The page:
I was just turning to go when I felt the heat behind me and turned to see that the fire monster now held my father, sleeping beneath his hot foot.

Again, I raced toward him, and rescued my father. I lay him beside my mother – and the brown bear accompanied me back out of the cave.

I returned to normal consciousness feeling heroic and strong and all was well until it was my turn to recount my journey experience to the group.

Suddenly, my whole body began to shake and a slash of white-hot energy poured from the base of my spine and seared upward in a column of liquid fire until it stalled at the back of my ribcage and I burst into terrified tears.

Unfortunately, my group leader wasn’t able- or qualified – to manage my experience. “Try not to be so emotional,” he suggested.

I never wanted to feel that pain again, either. 

But six months later, in another circle, I was attempting to explain the counseling work that I do when the white hot fire began streaking up my spine – and the whole-body shaking started.

I cut myself off and tried to hold myself together. I didn’t mention what had happened, hoping that the other people in the circle thought I was just nervous.

Then, about a year later, while working in the heart chakra during yoga teacher training, it started again.

As I felt the warning signs – the twinges of sharp pain at the base of the spine, the shaking, searing heat moving upward, I clamped down, stopping it.

But then… I grew curious. Was this something that was supposed to happen? Was this frightening emotional-physical experience unique to me or had others experienced it?

Was there something I could do? My yoga teacher and I discussed kundalini – and we both thought that this might be my way of experiencing that flow of upward moving energy.

She suggested that when it happens, I might lie down on my yoga mat and let it be there. That I might let the heat move inside of me while watching it, in the same way that, during another meditation, I was able to watch the energy of love move inside of my own heart.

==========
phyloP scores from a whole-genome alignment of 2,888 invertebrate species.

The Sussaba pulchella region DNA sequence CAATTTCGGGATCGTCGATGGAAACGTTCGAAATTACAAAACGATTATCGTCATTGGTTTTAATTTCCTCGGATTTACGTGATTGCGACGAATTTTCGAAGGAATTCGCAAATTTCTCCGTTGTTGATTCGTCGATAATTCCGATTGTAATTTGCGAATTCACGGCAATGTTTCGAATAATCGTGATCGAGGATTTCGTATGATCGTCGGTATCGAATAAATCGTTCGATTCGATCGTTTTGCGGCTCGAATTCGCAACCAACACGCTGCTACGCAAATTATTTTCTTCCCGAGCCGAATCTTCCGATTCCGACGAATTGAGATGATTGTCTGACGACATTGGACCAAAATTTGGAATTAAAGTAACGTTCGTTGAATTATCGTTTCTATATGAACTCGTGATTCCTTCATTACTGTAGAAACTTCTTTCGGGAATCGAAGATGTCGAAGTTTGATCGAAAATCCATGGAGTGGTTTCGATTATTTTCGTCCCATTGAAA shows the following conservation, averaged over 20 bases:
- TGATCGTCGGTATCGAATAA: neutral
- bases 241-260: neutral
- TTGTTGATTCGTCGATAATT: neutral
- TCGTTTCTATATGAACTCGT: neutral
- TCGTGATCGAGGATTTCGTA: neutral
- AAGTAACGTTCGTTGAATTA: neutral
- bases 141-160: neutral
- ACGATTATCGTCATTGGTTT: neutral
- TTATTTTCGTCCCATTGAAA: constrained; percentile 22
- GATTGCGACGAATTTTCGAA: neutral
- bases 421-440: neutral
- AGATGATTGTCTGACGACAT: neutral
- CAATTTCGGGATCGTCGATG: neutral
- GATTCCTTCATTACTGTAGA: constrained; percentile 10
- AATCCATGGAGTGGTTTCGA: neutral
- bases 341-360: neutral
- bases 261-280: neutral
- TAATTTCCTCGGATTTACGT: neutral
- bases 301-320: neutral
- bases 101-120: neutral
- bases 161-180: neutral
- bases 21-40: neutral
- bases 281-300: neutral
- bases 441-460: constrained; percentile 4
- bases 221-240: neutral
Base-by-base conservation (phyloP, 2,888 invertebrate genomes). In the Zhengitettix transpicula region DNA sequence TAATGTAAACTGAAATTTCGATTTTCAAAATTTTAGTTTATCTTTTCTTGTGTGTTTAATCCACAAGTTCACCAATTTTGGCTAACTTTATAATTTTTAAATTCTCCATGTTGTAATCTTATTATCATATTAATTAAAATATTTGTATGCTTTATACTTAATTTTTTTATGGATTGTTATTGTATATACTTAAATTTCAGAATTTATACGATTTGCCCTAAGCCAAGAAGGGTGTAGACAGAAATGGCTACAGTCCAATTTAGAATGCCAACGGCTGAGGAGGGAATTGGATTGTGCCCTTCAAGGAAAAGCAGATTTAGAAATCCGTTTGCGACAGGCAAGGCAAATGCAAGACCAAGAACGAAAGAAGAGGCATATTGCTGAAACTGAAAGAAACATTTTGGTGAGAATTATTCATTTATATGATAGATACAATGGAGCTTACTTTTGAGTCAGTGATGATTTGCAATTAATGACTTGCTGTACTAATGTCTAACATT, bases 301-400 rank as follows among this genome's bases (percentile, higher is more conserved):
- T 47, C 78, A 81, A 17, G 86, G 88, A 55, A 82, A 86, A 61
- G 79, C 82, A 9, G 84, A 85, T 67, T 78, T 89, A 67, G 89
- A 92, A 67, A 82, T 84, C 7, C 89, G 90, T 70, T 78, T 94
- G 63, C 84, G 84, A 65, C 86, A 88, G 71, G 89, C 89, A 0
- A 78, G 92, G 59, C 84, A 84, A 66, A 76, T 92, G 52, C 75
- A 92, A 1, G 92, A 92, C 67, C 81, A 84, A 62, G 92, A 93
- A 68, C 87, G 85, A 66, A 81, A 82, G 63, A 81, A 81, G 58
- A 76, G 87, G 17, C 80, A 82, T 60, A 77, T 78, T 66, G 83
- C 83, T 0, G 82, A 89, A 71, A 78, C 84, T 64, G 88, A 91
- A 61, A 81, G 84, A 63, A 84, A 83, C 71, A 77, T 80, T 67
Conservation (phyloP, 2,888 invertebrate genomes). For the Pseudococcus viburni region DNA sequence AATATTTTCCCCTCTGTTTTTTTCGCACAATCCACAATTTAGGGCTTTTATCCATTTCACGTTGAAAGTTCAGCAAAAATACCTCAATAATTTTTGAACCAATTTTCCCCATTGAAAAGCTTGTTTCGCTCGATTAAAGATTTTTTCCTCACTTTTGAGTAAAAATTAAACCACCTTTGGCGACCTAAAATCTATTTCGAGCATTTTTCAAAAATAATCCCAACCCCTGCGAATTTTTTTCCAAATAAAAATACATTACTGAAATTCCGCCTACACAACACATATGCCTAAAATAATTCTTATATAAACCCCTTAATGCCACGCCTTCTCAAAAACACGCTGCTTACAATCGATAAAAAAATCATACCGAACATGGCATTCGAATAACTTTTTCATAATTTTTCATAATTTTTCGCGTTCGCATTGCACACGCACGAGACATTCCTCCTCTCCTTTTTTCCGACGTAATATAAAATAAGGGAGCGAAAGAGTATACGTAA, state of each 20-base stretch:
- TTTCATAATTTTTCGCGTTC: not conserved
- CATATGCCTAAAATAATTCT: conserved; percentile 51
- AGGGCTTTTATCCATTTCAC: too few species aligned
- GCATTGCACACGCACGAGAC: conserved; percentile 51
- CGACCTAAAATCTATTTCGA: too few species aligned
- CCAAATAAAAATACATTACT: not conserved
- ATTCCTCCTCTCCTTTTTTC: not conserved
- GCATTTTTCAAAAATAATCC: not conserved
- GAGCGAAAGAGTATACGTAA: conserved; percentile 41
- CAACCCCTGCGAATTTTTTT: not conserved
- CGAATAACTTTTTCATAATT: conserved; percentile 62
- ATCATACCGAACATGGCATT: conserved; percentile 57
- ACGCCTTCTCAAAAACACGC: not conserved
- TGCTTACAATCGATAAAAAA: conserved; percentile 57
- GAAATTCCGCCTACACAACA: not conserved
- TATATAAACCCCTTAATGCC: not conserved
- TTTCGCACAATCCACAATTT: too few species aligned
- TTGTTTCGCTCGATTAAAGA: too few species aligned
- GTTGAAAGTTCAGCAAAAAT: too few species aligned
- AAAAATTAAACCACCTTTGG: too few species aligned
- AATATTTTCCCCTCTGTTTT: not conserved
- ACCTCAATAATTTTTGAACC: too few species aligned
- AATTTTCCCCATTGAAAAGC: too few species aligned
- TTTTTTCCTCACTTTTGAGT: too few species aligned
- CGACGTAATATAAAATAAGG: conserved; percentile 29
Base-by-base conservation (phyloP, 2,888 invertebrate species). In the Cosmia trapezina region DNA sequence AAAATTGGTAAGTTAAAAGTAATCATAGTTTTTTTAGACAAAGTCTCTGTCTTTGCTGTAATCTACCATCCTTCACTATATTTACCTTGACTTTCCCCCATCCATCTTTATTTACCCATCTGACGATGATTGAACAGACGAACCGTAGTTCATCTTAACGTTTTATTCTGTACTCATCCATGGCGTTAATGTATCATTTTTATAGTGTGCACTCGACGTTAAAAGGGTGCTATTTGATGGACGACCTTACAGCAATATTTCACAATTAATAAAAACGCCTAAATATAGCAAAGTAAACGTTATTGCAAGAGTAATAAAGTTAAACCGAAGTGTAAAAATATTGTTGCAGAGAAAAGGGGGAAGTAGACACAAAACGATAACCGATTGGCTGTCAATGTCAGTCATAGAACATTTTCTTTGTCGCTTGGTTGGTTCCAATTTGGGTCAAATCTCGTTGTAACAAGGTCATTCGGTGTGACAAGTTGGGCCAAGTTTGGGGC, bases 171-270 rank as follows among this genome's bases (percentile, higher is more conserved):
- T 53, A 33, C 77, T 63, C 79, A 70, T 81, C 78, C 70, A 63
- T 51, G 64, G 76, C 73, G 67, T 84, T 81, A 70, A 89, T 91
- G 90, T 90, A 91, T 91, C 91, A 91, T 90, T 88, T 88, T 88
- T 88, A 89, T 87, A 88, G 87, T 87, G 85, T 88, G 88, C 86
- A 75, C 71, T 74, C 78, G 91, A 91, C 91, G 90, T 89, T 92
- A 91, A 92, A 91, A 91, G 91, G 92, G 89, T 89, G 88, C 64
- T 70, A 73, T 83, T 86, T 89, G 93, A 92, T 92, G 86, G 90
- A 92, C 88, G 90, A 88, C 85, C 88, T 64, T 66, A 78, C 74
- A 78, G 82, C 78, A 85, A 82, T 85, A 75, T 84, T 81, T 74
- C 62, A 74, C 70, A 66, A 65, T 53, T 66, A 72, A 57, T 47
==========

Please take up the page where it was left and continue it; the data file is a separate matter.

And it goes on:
And that was really good advice – and felt right to me. And I’ll try it if the thing happens again.

So, back to those Y-shaped sticks…

I found it reassuring that these sticks and that memory of M.B. Dykshoorn had emerged just now, while I was learning about the fire monster.

I found it doubly comforting that the sticks and memory arriving with these three words:  Intensity, Gas, Express. 

To me, it added up to a message about managing the intensity of the power (gas) that is seeking to express itself through my body. Power that I’m cultivating – and calling for and, perhaps even generating. Power which I’m getting used to in this very physical dance between matter and light.


On the walk, I also found a strange bit of hardware, which I brought home to show my husband. And he said, “That’s a ratchet – a tool which you use to give you more leverage – to make it easier to work with something which is tight – to loosen it upend make it easier to work with. ”

He then added, “Nuts and bolts. It’s how the whole world is held together, in nuts and bolts.”

My takeaway from this remarkable flow of guidance: Express your Intensity. Here are some nuts and bolts – some tools – to help with that.

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  • Anna

    It has moved me. Not being understood by the group leader. being concerned that you wouldn’t know how to manage it. Your decision not to curb your emotions. So good you found the way and a person who was able to honour you and your experience. To honour the intensity that, I feel, is not to be discouraged. Great post!

    • Amy

      Thank you! I’m so grateful that you read my post and left this lovely comment. And yes, it was hard to be misunderstood but I learned so much from that experience. I learned how important it is, when I lead groups, to be super-sensitive to people’s genuine experiences – and to be honest when I don’t know what to do. I also learned that I am okay, even when hard things happen to me. I can handle these energy flows.